'Tumber and Palmer have provided an invaluable review of how journalists covered and reported the Iraq war and its aftermath. Their exhaustive research has resulted in an impressive analysis that makes this book essential reading' - John Owen, Executive Producer of News Xchange and Visiting Professor of Journalism, City University 'This is a meticulously researched book that lays bare the way the war was reported. Decide for yourself whether the media 'embeds' - of whom I was one - were the world's eyes and ears inside the military, or merely the puppets of the Pentagon and the Ministry of Defence in London' - Ben Brown, BBC 'Media at War offers insights into the ways in which media at war inevitably become participants in both the military and the political wars' - Professor Michael Gurevitch, University of Maryland International media coverage of the war in Iraq provoked public scrutiny as well debate amongst journalists themselves. Media at War offers a critical overview of the coverage in the context of other preceding wars, including the first Gulf War, and opens up the debate on the key questions that emerged during the crisis. For example, - What did we actually gain from 'live, on the spot' reporting? - Were journalists adequately trained and protected? - How compromised were the so-called 'embedded' journalists? Tumber and Palmer's analysis covers both the pre-war and post war phase, as well as public reaction to these events, and as such provides an invaluable framework for understanding how the media and news organisations operated during the Iraq Crisis.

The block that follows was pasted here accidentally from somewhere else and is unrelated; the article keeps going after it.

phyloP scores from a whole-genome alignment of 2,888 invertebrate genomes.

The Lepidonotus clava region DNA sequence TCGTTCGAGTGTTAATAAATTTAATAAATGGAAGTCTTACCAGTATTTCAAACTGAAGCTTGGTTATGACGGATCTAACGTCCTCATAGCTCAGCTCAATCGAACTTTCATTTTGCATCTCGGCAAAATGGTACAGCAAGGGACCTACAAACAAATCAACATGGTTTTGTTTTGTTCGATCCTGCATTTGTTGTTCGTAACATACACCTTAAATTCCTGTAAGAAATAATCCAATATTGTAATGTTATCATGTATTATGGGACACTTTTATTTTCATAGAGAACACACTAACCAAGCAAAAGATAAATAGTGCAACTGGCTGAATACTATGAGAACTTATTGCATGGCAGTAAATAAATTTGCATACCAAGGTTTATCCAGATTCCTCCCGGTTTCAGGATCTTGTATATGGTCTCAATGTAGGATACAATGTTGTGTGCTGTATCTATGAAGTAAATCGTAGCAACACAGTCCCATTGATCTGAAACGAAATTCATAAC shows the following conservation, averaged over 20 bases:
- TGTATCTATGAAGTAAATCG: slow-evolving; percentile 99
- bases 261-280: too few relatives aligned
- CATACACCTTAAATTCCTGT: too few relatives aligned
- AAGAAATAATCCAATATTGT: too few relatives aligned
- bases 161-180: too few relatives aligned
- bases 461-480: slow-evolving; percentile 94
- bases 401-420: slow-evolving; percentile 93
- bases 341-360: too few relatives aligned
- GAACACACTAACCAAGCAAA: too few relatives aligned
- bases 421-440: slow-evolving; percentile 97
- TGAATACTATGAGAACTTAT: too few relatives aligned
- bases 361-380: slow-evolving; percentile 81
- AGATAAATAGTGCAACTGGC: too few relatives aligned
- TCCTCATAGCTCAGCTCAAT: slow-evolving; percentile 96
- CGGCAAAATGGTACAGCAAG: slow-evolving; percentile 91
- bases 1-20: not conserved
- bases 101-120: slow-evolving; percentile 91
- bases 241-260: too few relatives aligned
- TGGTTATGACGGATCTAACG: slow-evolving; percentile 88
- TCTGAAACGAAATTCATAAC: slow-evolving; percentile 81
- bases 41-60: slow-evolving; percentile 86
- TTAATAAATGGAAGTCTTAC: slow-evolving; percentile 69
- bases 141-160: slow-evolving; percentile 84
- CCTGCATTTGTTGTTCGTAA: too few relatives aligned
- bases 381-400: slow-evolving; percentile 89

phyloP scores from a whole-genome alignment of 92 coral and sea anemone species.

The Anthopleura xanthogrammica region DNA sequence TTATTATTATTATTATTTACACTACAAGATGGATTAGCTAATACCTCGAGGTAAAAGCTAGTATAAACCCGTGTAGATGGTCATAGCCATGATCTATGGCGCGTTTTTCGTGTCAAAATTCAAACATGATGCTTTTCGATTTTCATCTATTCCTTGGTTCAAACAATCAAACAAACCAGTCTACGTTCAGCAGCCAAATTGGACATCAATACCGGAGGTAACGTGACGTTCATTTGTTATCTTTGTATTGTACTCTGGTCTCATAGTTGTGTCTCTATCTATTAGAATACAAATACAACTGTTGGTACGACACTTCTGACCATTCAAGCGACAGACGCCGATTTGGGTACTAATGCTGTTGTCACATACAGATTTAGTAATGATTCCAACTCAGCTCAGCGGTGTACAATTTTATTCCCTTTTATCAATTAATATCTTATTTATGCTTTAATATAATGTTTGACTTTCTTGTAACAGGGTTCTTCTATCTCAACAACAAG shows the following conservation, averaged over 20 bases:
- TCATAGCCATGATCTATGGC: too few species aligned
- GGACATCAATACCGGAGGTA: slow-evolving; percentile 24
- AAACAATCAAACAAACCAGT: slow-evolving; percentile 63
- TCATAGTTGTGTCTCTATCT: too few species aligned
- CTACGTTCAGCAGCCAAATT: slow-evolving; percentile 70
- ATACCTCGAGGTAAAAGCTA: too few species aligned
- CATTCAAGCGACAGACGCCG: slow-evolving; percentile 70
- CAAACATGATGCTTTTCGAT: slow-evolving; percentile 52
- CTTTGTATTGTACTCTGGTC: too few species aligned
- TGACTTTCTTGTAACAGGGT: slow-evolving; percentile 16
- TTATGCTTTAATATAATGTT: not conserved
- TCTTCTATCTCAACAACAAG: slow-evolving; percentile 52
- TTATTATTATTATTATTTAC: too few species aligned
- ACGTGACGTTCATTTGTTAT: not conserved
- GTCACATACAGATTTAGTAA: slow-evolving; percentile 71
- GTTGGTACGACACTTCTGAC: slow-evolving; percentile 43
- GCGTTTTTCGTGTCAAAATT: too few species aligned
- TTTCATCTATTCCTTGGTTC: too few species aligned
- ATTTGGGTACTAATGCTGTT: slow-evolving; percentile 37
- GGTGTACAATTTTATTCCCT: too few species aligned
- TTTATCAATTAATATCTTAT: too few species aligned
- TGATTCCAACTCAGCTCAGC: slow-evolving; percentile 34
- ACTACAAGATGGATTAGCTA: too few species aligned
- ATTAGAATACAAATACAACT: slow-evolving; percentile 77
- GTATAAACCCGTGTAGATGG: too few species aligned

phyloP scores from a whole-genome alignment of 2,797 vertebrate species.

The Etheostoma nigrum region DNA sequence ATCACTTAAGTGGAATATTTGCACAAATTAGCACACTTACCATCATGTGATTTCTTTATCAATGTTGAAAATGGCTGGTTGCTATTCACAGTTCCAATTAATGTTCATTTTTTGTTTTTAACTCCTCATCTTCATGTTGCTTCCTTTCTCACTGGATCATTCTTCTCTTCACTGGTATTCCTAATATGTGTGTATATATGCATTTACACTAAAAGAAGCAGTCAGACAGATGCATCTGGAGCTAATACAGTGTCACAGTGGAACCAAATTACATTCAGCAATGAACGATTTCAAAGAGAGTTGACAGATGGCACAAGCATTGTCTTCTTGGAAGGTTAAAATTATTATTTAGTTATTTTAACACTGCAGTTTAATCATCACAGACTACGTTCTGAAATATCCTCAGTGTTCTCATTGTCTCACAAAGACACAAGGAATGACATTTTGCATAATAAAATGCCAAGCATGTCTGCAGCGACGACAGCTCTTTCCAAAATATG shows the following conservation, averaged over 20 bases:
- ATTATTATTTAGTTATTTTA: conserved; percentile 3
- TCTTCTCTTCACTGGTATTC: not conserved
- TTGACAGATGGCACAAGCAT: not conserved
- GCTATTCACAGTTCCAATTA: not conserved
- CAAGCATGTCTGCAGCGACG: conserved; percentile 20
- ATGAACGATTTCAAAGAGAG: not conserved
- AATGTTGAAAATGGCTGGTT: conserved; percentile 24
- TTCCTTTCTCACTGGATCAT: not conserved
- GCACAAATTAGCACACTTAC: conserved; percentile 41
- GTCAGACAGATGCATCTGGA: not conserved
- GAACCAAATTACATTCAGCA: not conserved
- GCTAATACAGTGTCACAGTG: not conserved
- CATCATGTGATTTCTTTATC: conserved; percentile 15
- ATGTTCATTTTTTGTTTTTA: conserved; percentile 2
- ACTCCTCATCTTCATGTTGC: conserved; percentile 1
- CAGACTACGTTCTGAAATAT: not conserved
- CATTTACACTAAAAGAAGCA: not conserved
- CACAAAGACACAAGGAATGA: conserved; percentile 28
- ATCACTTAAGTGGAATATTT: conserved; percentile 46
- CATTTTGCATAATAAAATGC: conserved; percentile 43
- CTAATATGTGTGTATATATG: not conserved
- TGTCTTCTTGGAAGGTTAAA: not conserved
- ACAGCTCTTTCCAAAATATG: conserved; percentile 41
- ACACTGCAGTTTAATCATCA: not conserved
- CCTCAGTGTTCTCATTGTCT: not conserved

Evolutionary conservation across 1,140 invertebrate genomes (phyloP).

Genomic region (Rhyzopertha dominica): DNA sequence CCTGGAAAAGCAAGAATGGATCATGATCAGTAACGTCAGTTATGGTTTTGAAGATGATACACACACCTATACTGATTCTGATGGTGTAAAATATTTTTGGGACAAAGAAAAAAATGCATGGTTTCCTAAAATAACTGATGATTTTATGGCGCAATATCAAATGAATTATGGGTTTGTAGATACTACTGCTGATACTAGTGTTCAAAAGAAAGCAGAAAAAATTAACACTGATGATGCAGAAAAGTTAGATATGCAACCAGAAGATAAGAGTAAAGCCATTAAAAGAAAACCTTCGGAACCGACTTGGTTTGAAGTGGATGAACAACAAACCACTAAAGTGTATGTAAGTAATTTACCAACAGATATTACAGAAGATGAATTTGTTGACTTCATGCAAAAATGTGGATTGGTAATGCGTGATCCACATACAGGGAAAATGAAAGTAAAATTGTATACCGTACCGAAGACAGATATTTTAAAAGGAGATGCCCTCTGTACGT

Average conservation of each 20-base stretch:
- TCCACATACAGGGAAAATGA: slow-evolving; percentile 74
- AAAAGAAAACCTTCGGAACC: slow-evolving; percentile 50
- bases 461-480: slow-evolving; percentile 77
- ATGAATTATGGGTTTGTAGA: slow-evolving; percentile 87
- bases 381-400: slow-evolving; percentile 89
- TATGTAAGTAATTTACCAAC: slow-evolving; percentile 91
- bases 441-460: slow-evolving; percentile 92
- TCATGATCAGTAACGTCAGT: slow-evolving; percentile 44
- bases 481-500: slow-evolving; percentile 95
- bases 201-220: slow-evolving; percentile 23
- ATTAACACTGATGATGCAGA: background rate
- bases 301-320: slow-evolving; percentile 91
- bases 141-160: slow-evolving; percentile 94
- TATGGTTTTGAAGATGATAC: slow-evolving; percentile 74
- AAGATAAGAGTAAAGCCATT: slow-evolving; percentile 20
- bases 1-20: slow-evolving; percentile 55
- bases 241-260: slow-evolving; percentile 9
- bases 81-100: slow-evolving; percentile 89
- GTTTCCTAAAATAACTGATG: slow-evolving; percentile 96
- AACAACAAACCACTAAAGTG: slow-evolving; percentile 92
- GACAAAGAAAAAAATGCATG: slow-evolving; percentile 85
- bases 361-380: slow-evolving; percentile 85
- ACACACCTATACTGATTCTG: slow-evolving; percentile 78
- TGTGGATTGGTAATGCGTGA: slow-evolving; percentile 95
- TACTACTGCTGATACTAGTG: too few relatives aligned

Chapter 9: Weapons of Mass Destruction, the Hutton Inquiry and the BBC
Weapons of Mass Destruction, the Hutton Inquiry and the BBC
In the period before Gulf War II, there is no doubt that Iraq possessed chemical and biological weapons, and that the Saddam regime was making efforts to develop a nuclear capacity. On the basis of the use of poison gas against the Kurdish population of Halabja, it is clear that Saddam Hussein was prepared to use chemical weapons. After Gulf War I, during the period of UN-imposed sanctions against Iraq, a series of resolutions were passed which obliged Iraq to abandon such weapons, and to demonstrate to the UN, through an inspection and verification process, that they had in fact done so. Had the UN Security ...